Sunday, February 07, 2010

QAWM: Day 8

Like the fortune in one of those eight-balls where the words float to the surface, I began to remember that I had more fabric out in the potting shed, hidden away in Rubbermaid bins. So I bundled up, slogged out there and discovered a huge stash of really really old historic, folkloric, ancient, vintage, antique printed fabrics. Lots of wonderful stripes, dots, and florally stuff. I recall there is another box in the garage that has more, like stuff from Japan and New Zealand which has been stored untouched for YEARS.
It never gets used because it is out of sight and thus out of mind. I am going to change that. I feel that I need a shelf in my studio full of fabric, so I can pull out what I need without having to search through the out buildings storage, boots, coat and hat first. And then I won't have to walk around stacks of bins on my studio floor. You don't want to see this mess, trust me.
I think a trip to IKEA is in order. I want something like this:

Doesn't this make your mouth water? It is in the shop in Paducah, Helene Davis Hand Dyes. Mine wouldn't be nearly this neat.
Enough dreaming. Back to the work at hand.
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I mentioned that I was looking at Nancy Crow's early work, in her first big book.


Here's a wip that I have always loved. Interlacings II which is on pages 127-132.
Is anybody working this hard these days? (Don't answer, I know they are.) This sort of work is much easier to do if you fuse it, but at the moment I am piecing things and struggling to make seams line up and stuff. Some sort of penance, I feel, but then I like what is happening on the wall.


Friday's five big blocks came down and I chose one to cut up, as the background for a great big cross, ala Nancy. The red stripe is what set me on the fabric search initially. Who wants to piece all those red and black stripes? Also, I found that purple and black stripe which is like 25 years old. In perfectly preserved condition, mind you.
This first arrangement needed light so I added a bright stripe of yellow, almost always the solution. And tilted the camera to see this on point.
It is actually still straight as I work on it.
 I got off to bad start with the center cross shape. I sewed all those thin strip pieces together with no thread in the bobbin, which meant of course that they weren't sewn at all. Curses.
The border I am considering is leftover Marimekko fabric, saving me from sewing gradations, which is what Nancy did to achieve a similar illusion.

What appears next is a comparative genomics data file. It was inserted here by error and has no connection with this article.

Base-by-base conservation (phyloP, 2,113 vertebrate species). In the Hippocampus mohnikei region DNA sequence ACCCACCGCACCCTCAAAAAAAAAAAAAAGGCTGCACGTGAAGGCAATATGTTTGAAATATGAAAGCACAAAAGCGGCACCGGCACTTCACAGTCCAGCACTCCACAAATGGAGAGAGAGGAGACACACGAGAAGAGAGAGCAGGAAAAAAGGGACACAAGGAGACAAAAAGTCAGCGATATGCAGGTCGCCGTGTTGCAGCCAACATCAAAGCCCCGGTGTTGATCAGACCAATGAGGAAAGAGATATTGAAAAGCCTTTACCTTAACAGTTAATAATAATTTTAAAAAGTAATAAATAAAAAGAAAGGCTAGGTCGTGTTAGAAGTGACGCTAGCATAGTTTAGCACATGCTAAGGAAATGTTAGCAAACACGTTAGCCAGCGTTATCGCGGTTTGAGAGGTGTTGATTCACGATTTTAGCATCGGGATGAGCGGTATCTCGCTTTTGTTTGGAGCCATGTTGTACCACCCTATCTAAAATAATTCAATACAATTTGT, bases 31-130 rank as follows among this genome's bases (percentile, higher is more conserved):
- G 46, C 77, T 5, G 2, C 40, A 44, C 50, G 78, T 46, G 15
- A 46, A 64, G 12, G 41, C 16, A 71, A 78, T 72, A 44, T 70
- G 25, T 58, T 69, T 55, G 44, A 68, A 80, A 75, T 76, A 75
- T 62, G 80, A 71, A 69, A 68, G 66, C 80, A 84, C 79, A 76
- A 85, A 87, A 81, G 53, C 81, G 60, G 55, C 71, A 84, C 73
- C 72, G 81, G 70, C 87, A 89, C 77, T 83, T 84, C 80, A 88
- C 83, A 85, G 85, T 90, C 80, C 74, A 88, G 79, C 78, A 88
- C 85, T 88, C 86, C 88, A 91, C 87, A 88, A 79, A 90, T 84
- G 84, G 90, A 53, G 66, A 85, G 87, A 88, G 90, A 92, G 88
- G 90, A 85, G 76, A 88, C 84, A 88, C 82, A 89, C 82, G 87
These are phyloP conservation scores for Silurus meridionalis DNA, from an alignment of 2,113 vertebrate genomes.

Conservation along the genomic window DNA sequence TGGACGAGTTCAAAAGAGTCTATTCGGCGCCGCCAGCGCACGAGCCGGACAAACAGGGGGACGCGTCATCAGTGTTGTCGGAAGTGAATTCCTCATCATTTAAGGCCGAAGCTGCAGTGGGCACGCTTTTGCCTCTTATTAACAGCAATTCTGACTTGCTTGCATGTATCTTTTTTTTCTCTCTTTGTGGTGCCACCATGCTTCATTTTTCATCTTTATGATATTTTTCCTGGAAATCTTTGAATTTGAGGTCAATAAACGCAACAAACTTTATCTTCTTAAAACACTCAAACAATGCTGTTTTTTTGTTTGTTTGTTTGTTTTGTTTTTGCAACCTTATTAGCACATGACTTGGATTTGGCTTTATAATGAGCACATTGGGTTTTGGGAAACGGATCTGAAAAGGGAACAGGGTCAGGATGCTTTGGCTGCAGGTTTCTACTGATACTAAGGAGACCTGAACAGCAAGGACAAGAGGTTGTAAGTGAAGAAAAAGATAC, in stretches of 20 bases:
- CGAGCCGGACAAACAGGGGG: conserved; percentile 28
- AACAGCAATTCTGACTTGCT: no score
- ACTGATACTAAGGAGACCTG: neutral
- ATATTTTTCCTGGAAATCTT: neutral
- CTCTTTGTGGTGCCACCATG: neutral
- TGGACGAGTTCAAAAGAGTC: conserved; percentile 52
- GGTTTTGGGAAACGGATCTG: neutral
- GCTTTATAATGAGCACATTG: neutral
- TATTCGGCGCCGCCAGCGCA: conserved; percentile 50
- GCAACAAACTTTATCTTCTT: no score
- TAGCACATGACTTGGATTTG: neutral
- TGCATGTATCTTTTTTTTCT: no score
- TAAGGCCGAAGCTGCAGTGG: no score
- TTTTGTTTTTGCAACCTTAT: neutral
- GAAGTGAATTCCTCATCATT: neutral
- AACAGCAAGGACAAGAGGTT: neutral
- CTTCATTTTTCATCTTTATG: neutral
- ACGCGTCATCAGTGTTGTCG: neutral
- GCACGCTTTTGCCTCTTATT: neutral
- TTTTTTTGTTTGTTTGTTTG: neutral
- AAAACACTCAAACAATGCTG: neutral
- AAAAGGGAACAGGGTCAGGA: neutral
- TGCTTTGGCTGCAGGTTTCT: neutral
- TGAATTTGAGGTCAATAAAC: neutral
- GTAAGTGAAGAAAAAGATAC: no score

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16 comments:

  1. Is there gold in that back potting shed too! What a find.

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  2. Love, love, love it! What treasures. Funny thing, that book of Nancy's was my first and most favorite of hers. Real innovation there-especially for those times when all was super calico and traditional. Love those stripes.

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  3. With all the bells and whistles on sewing machines these days, you'd think they could put a low-bobbin thread alarm on them! I've sewn miles with an empty bobbin.

    What a surprise finding all that fabric in storage! It'll be fun to see what you do with it. You're off to a good start!

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  4. Don't use up all the prints on the front of your quilts (they are beautiful!) save some for the back! I love doing pieced backs with the scraps. Lois

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  5. OOOh! Love this! Also - love that yellow almost always solves a problem!

    You should go to Ikea today during the super bowl - I bet it'll be vey uncrowded...maybe you'll find a perfect shelving unit in the as-is (my fave spot!)

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  6. Back in the 80"s, when I first saw Amish quilts I thought wow quilts can look like that! Then my mother got me that Nancy Crow book - WOW quilts can look like THAT! Then went to the Great American Quilt Festival in NYC & started hyperventilating - kinda like now when I see your quilts.

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  7. Melody, for those of us newer to the quilting world, can you please tell us the title of this Nancy Crow book? Thanks--love your blog.

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  8. LOVE this work!! It makes me smile and I think I could dance around the studio looking at this piece. What finds we have in those out of the way places.

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  9. Alexandra3:26 PM

    Your post was very INSPIRATIONAL, as always!
    Thank you.

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  11. Anonymous9:04 PM

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  12. Would it kill Janome to let you know when the bobbin is empty?! If I had a nickel for every mile I've sewn on an empty bobbin...
    Your quilts are awesome, as always, thanks for being such an inspiration.

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  15. Anonymous5:15 AM

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  16. Oh wow, I love that red stripe!

    I'm with Penny, your shed is full of treasures.

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